Banks Sigh With Relief as FDIC Insurance Unchanged
WASHINGTON -- Millions of dollars of potential costs for banks were on the line as the Federal Deposit Insurance Corp. (FDIC) met last Tuesday to decide whether to charge premiums. FDIC decided against it.
If the ratio of reserves to insured deposits in the Bank Insurance Fund were to have fallen below the legal limit of 1.25%, the FDIC's board would have had to assess premiums for the first time since 1996. Industry observers said the decision would hinge on the third-quarter economic information the agency has gathered.
Official data for the quarter will not be available until the end of next week at the earliest, but the FDIC has been working to get a preliminary idea of the fund's ratio. The agency is expected to release an estimate, as well as a projection of the ratio's level for the next year, in advance of the official release.
At least one industry representative, Robert Davis, managing director of government relations for America's Community Bankers, predicted that the FDIC will disclose that insured deposit growth was higher than expected in the third quarter and that the ratio fell below 1.25%.
Mutual Funds Suffer
"Based on information I have gotten from the Investment Company Institute about the continued outflow of funds from the stock market, I would suggest that deposit growth did exceed the average," which would have pushed the ratio lower, Davis said.
FDIC Chairman Don Powell has reportedly said that there is a 75% chance that premiums will be charged during the first half of next year. He made the comments at an Institute of International Bankers luncheon in September, according to sources at the gathering. However, that was before the FDIC released second-quarter data showing that the fund's ratio had risen to 1.26%.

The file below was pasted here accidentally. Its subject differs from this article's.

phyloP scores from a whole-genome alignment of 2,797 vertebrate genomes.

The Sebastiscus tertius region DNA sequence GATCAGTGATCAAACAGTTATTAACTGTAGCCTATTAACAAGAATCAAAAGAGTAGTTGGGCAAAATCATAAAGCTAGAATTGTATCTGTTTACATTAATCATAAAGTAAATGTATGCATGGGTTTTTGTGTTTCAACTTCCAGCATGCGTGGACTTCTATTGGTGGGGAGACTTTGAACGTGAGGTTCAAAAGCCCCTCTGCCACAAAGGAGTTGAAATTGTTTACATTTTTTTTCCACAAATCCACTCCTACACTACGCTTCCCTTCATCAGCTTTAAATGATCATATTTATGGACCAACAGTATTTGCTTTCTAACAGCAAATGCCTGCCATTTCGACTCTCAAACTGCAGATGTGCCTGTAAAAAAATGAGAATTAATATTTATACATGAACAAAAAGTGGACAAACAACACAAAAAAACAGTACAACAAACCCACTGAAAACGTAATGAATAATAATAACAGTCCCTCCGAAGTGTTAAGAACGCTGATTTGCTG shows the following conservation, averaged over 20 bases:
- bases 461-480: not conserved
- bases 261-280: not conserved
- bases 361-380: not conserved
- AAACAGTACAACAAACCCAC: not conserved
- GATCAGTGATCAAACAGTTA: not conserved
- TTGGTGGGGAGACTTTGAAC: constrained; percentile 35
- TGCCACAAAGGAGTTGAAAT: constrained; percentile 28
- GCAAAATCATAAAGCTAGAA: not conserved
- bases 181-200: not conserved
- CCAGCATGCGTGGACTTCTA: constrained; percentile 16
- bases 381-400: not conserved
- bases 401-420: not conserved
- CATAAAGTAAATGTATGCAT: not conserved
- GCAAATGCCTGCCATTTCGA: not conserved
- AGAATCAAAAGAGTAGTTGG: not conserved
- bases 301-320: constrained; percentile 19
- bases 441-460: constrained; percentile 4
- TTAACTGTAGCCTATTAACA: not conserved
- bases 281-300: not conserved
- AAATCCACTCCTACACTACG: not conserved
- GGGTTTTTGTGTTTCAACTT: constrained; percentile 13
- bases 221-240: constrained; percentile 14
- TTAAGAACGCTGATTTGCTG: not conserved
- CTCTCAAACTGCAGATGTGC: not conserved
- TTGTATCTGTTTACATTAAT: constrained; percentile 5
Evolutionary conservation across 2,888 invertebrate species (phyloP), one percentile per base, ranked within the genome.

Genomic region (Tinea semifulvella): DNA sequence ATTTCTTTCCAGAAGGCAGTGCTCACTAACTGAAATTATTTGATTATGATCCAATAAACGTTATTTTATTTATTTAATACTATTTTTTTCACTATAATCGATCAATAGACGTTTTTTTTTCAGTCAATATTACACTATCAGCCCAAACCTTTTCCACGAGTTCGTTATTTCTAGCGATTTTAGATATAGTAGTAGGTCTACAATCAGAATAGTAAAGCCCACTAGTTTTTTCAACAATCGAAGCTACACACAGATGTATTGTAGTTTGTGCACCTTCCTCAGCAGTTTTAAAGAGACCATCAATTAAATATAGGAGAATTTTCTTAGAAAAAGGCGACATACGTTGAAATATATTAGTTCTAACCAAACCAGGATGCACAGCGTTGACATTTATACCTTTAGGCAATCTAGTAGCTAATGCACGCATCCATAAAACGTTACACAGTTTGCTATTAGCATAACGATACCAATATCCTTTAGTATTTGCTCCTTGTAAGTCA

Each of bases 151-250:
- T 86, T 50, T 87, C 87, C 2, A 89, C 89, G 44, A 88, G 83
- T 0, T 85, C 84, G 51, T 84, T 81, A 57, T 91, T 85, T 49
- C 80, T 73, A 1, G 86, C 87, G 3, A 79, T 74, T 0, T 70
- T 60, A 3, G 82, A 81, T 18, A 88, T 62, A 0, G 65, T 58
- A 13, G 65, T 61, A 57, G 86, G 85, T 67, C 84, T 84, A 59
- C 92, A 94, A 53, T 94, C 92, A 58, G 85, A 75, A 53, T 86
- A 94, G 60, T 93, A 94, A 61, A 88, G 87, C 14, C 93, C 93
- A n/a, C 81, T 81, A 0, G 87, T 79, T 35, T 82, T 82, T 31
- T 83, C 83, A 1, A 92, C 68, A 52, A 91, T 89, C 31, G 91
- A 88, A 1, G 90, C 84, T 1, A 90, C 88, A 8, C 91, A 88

Bert Ely, an independent analyst in Alexandria, Va., said there was a good chance the FDIC would charge premiums, not only because of its projections but also because of a political calculation that an assessment would make deposit insurance reform legislation more likely to be passed.
James Chessen, chief economist for the American Bankers Association, said he could not predict whether the FDIC would charge premiums. "It is a 50-50 chance that the fund will fall below 1.25%," he said. "It's going to be a razor-thin margin. It could go one way or another."
Even relatively small growth in insured deposits could dilute the ratio.
The FDIC has said that a third-quarter increase of as little as 1.1% -- about $28 billion -- would be enough to lower the ratio to the statutory minimum. Insured deposit growth is the most volatile component of the ratio and makes it hard to predict. Deposits have risen at a quarterly average of 1.04% during the past 20 quarters but grew only 0.1% in the second quarter.
Observers said that they would not expect a premium to exceed one or two basis points. However, that would still equal big bucks for some banks. For example, for an institution with $10 billion of domestic deposits insured by the bank fund, a one-basis-point premium would translate into a premium of about $1 million. An institution with $100 million of insured deposits would have to pay $10,000.
Any premium assessment would apply only to the first half of next year, and would not take effect until January.
The FDIC faced a similar situation in May, when it met to determine if premiums should be charged for the second half of this year. It decided not to charge premiums, only to find out a few weeks later that the bank fund's ratio had fallen below 1.25% for the first time since 1996. To prevent that from happening again, the FDIC has surveyed some of the nation's largest banks to get the most up-to-date information possible.